2017 Legacies of Biafra Conference
Friday, April 21, 2017 - 09:00 to Saturday, April 22, 2017 - 19:00
The ‘Legacies of Biafra’ conference seeks to explore the on-going impact of the war locally and globally, considering how the first civil war in independent Africa has influenced the perception of the continent internationally as well as its impact on the political and social structures within Nigeria. As 2017 marks the fiftieth anniversary of the outbreak of war, this conference will provide a timely reflection on the war as a watershed moment in contemporary African history.
The Nigeria-Biafra war was the first civil war in post-independence Africa, and sparked strong reactions from around the world. British participation in the war was informed by the desire to maintain the colonial entity that they had created, as Biafra’s declaration of independence presented a challenge to the legitimacy of African nations created during the colonial era. Global media coverage presented the first images of children starving in Africa, which became the dominant visual representation of the continent in the international press.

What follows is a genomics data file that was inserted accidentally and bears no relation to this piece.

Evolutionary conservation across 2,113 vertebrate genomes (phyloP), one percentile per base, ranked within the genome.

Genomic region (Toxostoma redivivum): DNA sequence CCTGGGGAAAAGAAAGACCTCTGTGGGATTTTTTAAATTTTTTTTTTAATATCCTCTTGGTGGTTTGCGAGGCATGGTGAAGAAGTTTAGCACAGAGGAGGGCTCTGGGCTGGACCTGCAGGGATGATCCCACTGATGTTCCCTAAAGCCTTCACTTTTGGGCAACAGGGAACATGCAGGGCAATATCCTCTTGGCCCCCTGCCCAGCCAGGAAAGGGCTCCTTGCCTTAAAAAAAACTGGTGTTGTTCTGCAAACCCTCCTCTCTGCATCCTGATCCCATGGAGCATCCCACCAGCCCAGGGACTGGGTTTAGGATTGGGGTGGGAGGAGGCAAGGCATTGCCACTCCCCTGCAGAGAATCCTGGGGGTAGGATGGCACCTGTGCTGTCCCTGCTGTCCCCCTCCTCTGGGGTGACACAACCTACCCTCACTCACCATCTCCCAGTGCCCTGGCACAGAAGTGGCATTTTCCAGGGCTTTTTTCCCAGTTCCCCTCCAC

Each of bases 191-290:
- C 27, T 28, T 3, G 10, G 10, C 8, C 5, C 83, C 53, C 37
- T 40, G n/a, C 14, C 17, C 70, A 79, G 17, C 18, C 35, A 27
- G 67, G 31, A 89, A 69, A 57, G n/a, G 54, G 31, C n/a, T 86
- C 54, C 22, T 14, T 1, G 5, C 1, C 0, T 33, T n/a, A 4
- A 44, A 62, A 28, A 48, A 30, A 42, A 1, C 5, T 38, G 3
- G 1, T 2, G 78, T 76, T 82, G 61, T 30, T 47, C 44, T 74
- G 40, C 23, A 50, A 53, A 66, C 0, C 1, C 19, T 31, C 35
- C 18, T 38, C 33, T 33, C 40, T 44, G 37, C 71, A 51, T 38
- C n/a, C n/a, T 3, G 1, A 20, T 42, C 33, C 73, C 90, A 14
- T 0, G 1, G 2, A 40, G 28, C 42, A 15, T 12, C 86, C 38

One of the lasting impacts of the war is apparent in the images of Africa presented in our contemporary media. The conference seeks to explore the consequences of the war in relation to Nigeria’s social and political structures, Western intervention in conflict zones and developments in humanitarian assistance (i.e. the birth of Médecins Sans Frontières came as a result of relief work in Biafra).
Reflecting on the war at this point in history provides us with a vantage point that can engage intergenerational perspectives on the war’s legacies. The conference will consider the impact of the Nigeria-Biafra war at the regional, national, continental and global levels. The conference organisers believe that the impact the war has not been fully realised, and so the ‘Legacies of Biafra’ conference will provide the opportunity to consider the historical significance of the Nigeria-Biafra war.
The conference will be attended by approximately 300 people, including survivors of the war, people in the community, local stakeholders from across Nigeria and West Africa and international experts and academics. The conference will facilitate discussions around the conditions that led to the outbreak of war, whilst also creating a space to reflect and consider lessons that can be learnt from this period in recent history.
See here for more details.